Saturday, April 7, 2001,
Chandigarh, India
L U D H I A N A   S T O R I E S


Aged couple commits suicide
Cops, factory owners charged with harassment
Jupinderjit Singh
Tribune News Service

Ludhiana, April 6
In a shocking case of police high-handedness, an old couple living in Chotti Haibowal committed suicide today early morning by consuming some poisonous substance after they were allegedly harassed by the focal point police and owners of a factory. The couple was also upset at the social stigma attached to them after they were picked up by the police in connection with a fraud case.

Devinder Sharma, a retired employee from the Maintenance Department of PAU, and his wife Pushpa Sharma were found lying unconscious in their house in street No 3 of the colony in the morning by the neighbours, The couple aged 65 and 61, respectively, was rushed to the DMC Hospital, where they died. A suicide note accusing the factory owners of the cause of their death has been recovered from the house. It was signed by both of them.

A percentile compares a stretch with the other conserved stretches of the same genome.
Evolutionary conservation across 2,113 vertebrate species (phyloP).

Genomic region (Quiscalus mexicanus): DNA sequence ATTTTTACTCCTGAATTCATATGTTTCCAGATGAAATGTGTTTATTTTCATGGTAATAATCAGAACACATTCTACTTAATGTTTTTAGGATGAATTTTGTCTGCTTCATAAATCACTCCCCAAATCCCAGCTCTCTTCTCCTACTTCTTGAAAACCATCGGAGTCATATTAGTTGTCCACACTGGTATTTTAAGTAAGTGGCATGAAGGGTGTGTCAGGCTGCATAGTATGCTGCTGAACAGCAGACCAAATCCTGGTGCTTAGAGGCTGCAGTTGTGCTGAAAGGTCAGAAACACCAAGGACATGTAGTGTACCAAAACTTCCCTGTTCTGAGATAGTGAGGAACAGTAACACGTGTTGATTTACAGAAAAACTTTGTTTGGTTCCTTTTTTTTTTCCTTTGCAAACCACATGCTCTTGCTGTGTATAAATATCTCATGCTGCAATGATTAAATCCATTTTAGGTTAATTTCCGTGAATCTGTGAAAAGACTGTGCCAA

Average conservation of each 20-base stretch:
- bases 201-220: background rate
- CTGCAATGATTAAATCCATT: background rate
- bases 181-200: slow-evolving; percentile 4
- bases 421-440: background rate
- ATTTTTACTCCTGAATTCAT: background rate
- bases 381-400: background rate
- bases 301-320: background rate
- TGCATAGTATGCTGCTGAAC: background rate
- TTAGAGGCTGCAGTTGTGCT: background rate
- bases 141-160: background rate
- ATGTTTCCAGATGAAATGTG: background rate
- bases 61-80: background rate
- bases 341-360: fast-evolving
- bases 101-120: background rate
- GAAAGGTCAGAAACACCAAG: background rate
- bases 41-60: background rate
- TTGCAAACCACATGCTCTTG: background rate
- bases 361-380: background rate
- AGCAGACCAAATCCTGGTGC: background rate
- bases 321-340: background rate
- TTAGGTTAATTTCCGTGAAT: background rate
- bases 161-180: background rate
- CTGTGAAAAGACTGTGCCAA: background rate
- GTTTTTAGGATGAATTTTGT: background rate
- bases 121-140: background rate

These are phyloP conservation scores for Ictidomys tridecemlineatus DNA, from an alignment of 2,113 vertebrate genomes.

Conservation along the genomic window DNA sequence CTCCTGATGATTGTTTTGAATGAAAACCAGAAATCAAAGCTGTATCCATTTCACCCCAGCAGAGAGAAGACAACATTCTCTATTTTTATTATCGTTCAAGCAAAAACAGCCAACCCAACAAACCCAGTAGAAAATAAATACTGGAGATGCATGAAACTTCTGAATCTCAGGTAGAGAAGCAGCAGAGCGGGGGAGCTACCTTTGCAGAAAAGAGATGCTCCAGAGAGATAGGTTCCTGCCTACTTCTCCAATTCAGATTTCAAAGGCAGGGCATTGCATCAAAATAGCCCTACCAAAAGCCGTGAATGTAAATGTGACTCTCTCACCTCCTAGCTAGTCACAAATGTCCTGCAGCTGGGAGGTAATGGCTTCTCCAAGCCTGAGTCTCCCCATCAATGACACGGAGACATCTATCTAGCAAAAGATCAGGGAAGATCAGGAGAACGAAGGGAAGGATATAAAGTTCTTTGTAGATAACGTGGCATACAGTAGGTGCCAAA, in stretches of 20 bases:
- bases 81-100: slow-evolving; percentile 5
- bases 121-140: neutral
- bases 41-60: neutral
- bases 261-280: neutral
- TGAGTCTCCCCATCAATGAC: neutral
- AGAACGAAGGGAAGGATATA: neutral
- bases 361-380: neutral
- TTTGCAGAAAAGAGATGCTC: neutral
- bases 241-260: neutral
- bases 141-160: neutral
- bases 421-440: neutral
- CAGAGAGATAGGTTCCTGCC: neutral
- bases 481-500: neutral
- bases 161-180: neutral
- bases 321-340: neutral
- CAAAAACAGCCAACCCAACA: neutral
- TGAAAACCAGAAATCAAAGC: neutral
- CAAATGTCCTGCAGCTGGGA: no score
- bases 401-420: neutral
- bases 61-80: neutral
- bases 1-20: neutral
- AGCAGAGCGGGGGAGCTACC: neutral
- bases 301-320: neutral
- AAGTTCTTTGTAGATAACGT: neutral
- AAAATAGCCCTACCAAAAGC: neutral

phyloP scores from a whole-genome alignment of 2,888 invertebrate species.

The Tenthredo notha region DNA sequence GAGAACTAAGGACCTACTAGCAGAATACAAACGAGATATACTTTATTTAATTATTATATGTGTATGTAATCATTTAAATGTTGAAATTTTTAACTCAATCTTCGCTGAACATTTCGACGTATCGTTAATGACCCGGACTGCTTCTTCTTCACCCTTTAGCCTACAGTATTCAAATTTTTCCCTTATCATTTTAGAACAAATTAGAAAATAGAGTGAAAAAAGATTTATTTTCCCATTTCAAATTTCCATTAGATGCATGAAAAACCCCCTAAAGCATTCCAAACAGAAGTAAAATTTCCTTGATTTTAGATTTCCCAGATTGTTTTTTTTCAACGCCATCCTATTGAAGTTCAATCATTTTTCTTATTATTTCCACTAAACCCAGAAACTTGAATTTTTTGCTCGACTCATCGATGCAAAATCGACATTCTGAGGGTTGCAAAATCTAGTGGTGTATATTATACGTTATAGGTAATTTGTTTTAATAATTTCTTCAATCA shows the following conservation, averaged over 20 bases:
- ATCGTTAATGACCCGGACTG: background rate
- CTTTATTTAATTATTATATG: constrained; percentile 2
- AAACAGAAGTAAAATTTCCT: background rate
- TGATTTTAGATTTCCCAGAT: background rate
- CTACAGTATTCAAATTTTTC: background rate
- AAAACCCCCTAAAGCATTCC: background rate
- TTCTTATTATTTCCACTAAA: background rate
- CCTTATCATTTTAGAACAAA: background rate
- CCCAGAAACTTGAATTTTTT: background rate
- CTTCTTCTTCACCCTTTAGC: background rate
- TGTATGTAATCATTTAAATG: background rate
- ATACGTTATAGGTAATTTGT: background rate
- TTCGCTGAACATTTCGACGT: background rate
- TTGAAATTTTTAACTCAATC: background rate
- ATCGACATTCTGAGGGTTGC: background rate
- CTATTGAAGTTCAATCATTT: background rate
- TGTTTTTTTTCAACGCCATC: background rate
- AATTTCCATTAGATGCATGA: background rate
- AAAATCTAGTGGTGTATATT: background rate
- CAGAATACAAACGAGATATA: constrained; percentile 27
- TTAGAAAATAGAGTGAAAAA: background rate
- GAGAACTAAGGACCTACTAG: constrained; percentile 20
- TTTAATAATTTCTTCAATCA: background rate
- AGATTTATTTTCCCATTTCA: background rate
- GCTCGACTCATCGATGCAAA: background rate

The Haibowal police has registered a case of abetment to suicide under Section 306, IPC, against the owners of the factory Ind Tech Apparels Ltd. The FIR does not names the owners.

According to the FIR lodged on the complaint of Mr Sham Bihari, the police and the factory owners were allegedly pressurising them to tell the whereabouts of their only son Vishal who was absconding after committing a fraud of Rs 16 lakh in the factory. It has been alleged that the old man was picked up by the focal point police and illegally detained for 2 days.

According to neighbours and Mr Sham Bihari, brother of the deceased, Devinder Sharma was upset ever since owners of the factory got a case registered against his son Vishal of duping the factory of Rs 16 lakh. The case was registered on March 31 and Vishal was absconding since then. The FIR sates that the couple was constantly harassed by the factory owners who wanted either Vishal or their money. The whereabouts of Vishal and his wife are not known.

The couple was then repeatedly harassed by the factory owner and the police. The neighbours said that some people from the factory came to their residence and misbehaved them yesterday. They also received some threatening phone calls also.

The old couple, according to neighbours was depressed. The man after release by the police yesterday did not meet anyone and later ended his life. Besides Vishal, he has three daughters, all happily married to well-to-do families in Himachal Pradesh.